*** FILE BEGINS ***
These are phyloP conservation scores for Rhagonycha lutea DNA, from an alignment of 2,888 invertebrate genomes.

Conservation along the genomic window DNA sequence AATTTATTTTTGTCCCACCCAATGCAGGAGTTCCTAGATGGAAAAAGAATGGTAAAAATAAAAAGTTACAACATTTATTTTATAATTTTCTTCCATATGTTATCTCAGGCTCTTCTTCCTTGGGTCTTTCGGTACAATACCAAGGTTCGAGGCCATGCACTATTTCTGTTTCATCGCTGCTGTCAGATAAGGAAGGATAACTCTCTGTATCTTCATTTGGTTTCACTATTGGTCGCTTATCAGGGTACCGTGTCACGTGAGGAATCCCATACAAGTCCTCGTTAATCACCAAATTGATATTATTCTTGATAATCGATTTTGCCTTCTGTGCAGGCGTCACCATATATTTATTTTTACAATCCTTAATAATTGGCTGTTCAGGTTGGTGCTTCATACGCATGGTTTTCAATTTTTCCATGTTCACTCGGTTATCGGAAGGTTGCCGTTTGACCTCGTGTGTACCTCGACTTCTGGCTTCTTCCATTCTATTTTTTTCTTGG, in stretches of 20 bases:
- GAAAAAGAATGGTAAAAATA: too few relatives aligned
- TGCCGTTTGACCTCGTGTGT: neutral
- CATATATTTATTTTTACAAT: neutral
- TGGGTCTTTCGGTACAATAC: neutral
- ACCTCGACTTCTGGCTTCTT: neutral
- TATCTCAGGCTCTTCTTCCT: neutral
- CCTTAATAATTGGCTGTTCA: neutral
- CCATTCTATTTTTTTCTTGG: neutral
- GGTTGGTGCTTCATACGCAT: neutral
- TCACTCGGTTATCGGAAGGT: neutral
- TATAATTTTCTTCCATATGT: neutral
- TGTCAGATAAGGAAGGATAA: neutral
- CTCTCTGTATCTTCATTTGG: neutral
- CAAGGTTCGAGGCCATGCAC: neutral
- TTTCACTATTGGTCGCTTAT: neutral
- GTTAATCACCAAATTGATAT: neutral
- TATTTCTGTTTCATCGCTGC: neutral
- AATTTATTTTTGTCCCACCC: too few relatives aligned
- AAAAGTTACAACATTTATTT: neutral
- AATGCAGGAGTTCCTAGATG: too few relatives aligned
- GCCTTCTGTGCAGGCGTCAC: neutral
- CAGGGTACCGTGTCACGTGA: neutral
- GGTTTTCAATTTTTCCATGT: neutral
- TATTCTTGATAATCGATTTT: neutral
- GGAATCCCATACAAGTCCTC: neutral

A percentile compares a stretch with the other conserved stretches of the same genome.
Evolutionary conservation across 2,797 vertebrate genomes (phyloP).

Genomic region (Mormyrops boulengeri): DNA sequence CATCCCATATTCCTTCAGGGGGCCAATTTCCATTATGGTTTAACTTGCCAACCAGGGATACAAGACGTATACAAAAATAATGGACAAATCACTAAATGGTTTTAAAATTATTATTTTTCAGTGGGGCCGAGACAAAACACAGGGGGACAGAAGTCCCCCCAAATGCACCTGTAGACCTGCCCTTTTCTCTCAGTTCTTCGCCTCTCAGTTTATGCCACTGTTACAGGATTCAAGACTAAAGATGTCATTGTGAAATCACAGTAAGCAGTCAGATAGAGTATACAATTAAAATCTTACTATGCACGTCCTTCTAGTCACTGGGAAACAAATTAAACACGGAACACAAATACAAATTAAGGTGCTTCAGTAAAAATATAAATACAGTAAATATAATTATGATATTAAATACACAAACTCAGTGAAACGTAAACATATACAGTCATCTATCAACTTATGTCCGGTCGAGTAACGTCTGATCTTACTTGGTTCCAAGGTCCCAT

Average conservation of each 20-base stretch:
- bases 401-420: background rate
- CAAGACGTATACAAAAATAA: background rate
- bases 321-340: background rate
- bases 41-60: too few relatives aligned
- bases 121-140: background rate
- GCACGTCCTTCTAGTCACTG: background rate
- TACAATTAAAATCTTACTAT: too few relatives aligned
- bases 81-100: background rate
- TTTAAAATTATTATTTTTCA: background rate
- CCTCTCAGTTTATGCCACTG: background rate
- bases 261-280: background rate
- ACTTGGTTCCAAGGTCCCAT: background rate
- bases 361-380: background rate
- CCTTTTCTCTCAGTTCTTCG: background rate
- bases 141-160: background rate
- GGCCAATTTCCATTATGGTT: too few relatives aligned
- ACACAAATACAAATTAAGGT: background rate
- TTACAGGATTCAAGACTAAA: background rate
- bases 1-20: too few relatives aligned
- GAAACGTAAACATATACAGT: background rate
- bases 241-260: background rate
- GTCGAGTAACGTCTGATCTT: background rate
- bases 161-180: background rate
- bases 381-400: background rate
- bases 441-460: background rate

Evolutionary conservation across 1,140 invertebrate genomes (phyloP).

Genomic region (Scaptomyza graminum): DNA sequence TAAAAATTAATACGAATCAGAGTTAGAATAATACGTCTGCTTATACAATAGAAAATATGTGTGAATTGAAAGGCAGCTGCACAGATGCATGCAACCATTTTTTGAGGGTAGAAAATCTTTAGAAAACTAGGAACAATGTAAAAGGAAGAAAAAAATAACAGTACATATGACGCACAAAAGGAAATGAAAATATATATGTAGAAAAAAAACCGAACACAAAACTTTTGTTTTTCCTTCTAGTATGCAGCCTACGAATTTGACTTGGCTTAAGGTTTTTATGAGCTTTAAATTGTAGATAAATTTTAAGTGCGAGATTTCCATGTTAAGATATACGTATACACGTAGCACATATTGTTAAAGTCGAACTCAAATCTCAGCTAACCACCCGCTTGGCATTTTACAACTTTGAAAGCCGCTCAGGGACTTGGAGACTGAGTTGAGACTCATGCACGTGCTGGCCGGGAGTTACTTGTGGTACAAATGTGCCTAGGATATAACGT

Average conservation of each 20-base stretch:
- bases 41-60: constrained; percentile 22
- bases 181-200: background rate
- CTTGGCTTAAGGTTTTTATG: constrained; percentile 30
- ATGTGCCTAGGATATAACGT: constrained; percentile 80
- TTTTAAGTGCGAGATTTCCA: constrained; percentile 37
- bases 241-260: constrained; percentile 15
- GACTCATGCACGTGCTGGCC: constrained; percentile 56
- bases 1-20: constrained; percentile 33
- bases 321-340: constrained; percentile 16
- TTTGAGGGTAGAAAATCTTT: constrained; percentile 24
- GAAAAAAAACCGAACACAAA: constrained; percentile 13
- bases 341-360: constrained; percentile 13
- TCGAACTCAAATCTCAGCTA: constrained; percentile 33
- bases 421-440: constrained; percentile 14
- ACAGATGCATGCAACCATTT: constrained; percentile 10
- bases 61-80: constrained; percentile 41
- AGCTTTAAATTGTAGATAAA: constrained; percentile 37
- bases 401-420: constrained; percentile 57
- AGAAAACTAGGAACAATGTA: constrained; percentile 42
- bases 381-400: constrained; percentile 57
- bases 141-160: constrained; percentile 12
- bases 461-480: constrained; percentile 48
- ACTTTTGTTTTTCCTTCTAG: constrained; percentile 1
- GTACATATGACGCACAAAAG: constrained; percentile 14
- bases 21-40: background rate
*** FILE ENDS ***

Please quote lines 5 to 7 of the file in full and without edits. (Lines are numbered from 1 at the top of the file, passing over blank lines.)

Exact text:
- CATATATTTATTTTTACAAT: neutral
- TGGGTCTTTCGGTACAATAC: neutral
- ACCTCGACTTCTGGCTTCTT: neutral